If you plan on applying before, then treat your application like you would any other. Sure, hostels are laid back and fun places to work, but that doesn’t mean you should lame out on your application. Write a full CV detailing your past experience, tailored toward proving why you would fit the position perfectly. Include all the usuals, like work experience, qualifications and personal interests (one of which should be travel), and really labour where skills match.
And of course, all this doesn’t mean you have to come across as stuffy, you can still put something of your character into the writing. But that’s just it, write; write in full and legible sentences that show enthusiasm and professionalism. Top it all off with a cover letter that lets your personality shine through.
Nomads have hostels all over the world. Book a stay with Nomads on Hostelworld today.
Securing your position on the road
Competition is fierce for the big hostels, and being a remote character only represented by a few words on a piece of paper or computer screen is so much less personal or tangible than if you were there in front of them. That’s why guests already staying in a hostels with job vacancies have a good chance of hoovering up positions before a remote applicant.
So, what the best method for securing a job while staying at a hostel? Well, first you need to know if there are any positions going. It’s fine to politely ask the staff – and don’t be disheartened if there aren’t at first as new positions come up all the time in this industry – but what you don’t want to do is bug them every hour of the day. Becoming the irritating, whiney person pestering for a job is not going to win you any brownie points.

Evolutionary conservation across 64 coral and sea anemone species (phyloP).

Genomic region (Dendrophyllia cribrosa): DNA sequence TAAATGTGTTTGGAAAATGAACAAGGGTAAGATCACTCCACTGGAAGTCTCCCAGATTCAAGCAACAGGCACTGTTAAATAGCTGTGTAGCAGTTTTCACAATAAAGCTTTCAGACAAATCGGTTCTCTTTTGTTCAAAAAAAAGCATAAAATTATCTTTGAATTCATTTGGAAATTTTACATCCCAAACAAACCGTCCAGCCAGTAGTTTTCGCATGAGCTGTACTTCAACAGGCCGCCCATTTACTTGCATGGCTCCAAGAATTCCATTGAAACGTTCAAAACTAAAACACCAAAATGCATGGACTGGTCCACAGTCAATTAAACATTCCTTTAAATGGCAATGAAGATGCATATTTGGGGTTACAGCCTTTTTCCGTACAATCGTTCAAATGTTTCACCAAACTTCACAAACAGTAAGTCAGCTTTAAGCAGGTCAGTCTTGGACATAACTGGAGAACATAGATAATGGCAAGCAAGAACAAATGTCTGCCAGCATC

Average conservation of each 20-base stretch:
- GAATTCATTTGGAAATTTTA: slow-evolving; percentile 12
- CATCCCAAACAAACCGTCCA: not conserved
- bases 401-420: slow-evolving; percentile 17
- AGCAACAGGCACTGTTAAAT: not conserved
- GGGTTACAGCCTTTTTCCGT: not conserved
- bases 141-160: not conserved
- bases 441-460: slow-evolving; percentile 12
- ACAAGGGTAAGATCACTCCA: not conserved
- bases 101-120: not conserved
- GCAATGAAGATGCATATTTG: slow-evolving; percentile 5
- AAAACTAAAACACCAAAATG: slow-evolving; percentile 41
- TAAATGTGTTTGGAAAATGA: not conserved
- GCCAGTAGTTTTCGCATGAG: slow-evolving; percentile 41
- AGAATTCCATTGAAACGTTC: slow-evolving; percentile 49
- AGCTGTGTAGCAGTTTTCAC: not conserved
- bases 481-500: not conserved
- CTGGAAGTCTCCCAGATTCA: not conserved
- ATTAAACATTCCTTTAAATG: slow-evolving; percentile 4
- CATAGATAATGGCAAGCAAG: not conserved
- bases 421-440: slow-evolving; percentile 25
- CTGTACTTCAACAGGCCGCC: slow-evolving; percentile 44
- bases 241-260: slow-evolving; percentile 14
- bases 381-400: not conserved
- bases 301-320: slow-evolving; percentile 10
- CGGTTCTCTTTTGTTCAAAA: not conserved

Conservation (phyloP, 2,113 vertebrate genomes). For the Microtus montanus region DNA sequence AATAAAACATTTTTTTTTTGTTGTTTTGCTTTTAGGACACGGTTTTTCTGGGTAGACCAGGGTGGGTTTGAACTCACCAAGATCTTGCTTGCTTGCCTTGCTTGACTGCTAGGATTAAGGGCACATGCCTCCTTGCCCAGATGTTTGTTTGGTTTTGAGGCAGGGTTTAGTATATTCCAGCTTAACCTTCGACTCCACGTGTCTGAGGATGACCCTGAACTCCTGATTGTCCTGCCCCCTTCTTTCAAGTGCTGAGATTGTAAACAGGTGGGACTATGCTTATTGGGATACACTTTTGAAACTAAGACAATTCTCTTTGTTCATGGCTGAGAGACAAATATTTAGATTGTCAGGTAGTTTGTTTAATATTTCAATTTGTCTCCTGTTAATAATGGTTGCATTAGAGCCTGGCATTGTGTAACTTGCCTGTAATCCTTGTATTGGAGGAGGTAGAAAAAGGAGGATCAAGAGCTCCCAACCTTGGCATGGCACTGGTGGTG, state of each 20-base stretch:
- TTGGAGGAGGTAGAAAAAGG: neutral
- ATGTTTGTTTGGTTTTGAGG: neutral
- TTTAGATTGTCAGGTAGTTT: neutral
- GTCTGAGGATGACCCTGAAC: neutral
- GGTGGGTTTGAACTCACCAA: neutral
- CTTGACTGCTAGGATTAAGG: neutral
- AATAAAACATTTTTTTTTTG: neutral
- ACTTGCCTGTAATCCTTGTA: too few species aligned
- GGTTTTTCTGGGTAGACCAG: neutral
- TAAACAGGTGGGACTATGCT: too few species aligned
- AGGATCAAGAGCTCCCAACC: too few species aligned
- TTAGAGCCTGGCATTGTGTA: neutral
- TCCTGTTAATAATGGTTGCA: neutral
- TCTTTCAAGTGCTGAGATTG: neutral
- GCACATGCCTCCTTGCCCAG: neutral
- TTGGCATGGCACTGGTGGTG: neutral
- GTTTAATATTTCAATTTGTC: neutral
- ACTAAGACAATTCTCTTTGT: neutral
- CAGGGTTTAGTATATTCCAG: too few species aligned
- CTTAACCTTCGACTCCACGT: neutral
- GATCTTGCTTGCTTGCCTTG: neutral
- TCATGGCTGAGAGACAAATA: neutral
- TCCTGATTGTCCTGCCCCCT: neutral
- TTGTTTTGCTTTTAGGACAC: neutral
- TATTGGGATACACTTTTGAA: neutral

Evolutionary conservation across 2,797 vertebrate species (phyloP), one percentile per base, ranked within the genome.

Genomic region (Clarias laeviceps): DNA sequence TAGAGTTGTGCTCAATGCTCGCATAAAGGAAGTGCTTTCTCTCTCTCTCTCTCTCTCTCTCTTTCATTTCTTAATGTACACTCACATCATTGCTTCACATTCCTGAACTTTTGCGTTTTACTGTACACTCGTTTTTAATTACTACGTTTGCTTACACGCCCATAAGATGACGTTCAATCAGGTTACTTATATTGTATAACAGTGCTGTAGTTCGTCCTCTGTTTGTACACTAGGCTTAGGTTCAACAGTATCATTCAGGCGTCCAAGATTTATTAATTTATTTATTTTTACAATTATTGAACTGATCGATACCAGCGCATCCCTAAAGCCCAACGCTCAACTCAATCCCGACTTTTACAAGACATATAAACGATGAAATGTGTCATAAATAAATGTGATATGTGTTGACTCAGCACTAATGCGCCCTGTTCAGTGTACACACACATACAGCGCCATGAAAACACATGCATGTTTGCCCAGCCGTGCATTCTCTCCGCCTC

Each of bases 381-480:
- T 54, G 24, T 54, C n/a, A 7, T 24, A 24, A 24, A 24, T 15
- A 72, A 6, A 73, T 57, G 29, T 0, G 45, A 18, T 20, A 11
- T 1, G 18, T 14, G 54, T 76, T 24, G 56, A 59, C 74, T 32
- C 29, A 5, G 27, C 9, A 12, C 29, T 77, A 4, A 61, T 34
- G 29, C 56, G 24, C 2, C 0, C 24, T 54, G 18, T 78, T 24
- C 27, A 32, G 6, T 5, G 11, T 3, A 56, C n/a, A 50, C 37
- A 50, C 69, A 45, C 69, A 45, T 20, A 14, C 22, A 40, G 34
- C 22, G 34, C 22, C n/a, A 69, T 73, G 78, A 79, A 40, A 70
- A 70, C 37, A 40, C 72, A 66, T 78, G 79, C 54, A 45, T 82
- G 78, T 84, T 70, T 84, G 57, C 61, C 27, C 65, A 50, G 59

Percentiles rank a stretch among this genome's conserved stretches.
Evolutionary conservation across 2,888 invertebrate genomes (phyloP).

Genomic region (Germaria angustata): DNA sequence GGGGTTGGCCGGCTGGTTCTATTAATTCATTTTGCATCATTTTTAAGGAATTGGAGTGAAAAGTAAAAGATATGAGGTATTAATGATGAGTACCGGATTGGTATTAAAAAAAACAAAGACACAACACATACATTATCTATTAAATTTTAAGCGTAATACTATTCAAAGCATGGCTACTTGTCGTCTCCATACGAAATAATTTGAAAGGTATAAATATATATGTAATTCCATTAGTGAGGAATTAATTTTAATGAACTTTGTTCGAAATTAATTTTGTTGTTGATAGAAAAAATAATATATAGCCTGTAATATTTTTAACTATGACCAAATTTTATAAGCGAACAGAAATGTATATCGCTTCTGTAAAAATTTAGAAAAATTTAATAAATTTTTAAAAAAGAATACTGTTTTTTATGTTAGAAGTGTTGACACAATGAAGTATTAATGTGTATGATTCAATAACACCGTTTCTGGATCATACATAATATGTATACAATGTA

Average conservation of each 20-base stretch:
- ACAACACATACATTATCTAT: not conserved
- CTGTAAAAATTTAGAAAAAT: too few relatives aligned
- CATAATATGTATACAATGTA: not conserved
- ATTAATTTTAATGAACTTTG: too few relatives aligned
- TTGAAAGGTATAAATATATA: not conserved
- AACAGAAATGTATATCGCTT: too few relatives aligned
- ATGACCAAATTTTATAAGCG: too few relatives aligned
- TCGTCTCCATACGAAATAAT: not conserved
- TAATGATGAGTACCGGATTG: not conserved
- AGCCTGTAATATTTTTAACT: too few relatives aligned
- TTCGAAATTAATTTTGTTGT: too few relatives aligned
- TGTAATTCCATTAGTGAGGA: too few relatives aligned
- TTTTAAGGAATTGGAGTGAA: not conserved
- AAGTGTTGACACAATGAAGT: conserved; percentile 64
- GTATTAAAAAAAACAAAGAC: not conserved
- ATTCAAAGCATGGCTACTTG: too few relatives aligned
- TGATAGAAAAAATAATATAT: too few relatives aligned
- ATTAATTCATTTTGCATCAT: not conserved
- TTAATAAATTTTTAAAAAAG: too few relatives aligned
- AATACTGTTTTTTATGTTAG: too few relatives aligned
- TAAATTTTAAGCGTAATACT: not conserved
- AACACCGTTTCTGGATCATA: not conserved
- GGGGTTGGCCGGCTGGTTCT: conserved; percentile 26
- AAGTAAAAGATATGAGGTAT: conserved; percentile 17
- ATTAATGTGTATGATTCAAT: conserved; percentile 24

Showing your work ethic is important. Make sure you help out. Do a little light cleaning, maybe do the dishes, wipe surfaces and the like. This will not only get you get noticed, but the existing staff and managers are going to like you a hell of a lot more, since you’re making their job easier. You could also help out with a little light administrative work if your interests lie more in managerial or organiser roles, or offer to take out guests for free and show them the sights if you know your stuff and are looking for tour guide roles. This will make you stand out much more than bugging the staff every few hours.
Whatever it is you want to do, be willing to do it for free at first to show that you’re competent and willing. It seems to be an unfortunate symptom of our current economy and job market, even in more laid back industries like this, that most jobs need to start with internships. Think of this as a form of interning.